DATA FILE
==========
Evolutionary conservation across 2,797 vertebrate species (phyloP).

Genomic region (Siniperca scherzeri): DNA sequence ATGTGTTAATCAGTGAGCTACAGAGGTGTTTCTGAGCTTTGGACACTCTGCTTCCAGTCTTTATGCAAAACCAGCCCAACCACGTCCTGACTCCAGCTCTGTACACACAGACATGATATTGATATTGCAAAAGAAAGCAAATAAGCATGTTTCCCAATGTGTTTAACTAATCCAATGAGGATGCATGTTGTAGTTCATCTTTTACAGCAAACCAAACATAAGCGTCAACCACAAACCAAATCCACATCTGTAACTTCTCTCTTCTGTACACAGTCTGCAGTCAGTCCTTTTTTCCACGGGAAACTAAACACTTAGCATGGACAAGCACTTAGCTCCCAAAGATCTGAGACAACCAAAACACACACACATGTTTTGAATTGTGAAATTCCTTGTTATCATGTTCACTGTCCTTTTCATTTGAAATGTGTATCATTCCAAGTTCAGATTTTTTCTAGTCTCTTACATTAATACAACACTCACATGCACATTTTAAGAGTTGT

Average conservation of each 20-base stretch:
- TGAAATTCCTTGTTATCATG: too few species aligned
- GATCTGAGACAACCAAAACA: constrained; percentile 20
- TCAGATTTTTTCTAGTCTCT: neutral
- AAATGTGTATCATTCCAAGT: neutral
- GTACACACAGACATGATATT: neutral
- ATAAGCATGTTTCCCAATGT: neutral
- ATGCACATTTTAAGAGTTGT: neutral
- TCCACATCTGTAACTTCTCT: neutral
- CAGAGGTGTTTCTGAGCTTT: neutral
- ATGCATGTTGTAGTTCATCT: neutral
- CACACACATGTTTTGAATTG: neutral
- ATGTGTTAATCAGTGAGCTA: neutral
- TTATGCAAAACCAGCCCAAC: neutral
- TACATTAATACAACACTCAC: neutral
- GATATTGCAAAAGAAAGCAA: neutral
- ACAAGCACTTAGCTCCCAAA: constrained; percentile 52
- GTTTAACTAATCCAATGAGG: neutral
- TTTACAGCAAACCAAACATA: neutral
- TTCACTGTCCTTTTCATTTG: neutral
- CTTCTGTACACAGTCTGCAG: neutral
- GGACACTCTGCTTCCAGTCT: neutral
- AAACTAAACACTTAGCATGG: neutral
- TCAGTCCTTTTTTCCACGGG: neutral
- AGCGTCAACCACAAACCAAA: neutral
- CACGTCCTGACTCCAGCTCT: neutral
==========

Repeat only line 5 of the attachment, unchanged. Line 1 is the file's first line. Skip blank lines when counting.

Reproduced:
- GATCTGAGACAACCAAAACA: constrained; percentile 20